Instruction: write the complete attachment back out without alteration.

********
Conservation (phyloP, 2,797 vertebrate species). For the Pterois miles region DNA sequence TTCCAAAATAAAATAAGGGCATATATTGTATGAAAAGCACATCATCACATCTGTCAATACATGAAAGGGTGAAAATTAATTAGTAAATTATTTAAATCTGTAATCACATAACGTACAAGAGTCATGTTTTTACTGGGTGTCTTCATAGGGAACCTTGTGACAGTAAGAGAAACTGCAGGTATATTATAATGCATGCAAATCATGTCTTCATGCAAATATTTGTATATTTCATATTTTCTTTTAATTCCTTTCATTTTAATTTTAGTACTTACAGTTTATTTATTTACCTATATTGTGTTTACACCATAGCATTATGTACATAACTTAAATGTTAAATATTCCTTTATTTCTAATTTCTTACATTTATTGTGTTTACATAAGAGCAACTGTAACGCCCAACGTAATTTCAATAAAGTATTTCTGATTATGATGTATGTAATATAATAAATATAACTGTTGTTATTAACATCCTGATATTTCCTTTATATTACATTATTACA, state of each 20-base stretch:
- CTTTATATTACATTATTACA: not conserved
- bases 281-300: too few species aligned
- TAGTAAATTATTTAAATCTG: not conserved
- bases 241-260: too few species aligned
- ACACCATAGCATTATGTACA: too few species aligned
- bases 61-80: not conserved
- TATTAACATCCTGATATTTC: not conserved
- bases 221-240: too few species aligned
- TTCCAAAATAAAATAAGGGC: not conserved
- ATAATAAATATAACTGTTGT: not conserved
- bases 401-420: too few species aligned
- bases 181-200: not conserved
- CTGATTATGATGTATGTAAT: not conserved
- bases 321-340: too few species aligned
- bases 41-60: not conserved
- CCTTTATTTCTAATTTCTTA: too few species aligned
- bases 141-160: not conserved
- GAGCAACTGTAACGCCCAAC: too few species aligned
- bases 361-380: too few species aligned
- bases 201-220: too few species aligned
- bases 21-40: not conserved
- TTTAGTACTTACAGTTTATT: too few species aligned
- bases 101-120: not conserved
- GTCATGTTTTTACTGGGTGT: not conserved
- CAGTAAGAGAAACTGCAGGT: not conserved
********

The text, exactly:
Conservation (phyloP, 2,797 vertebrate species). For the Pterois miles region DNA sequence TTCCAAAATAAAATAAGGGCATATATTGTATGAAAAGCACATCATCACATCTGTCAATACATGAAAGGGTGAAAATTAATTAGTAAATTATTTAAATCTGTAATCACATAACGTACAAGAGTCATGTTTTTACTGGGTGTCTTCATAGGGAACCTTGTGACAGTAAGAGAAACTGCAGGTATATTATAATGCATGCAAATCATGTCTTCATGCAAATATTTGTATATTTCATATTTTCTTTTAATTCCTTTCATTTTAATTTTAGTACTTACAGTTTATTTATTTACCTATATTGTGTTTACACCATAGCATTATGTACATAACTTAAATGTTAAATATTCCTTTATTTCTAATTTCTTACATTTATTGTGTTTACATAAGAGCAACTGTAACGCCCAACGTAATTTCAATAAAGTATTTCTGATTATGATGTATGTAATATAATAAATATAACTGTTGTTATTAACATCCTGATATTTCCTTTATATTACATTATTACA, state of each 20-base stretch:
- CTTTATATTACATTATTACA: not conserved
- bases 281-300: too few species aligned
- TAGTAAATTATTTAAATCTG: not conserved
- bases 241-260: too few species aligned
- ACACCATAGCATTATGTACA: too few species aligned
- bases 61-80: not conserved
- TATTAACATCCTGATATTTC: not conserved
- bases 221-240: too few species aligned
- TTCCAAAATAAAATAAGGGC: not conserved
- ATAATAAATATAACTGTTGT: not conserved
- bases 401-420: too few species aligned
- bases 181-200: not conserved
- CTGATTATGATGTATGTAAT: not conserved
- bases 321-340: too few species aligned
- bases 41-60: not conserved
- CCTTTATTTCTAATTTCTTA: too few species aligned
- bases 141-160: not conserved
- GAGCAACTGTAACGCCCAAC: too few species aligned
- bases 361-380: too few species aligned
- bases 201-220: too few species aligned
- bases 21-40: not conserved
- TTTAGTACTTACAGTTTATT: too few species aligned
- bases 101-120: not conserved
- GTCATGTTTTTACTGGGTGT: not conserved
- CAGTAAGAGAAACTGCAGGT: not conserved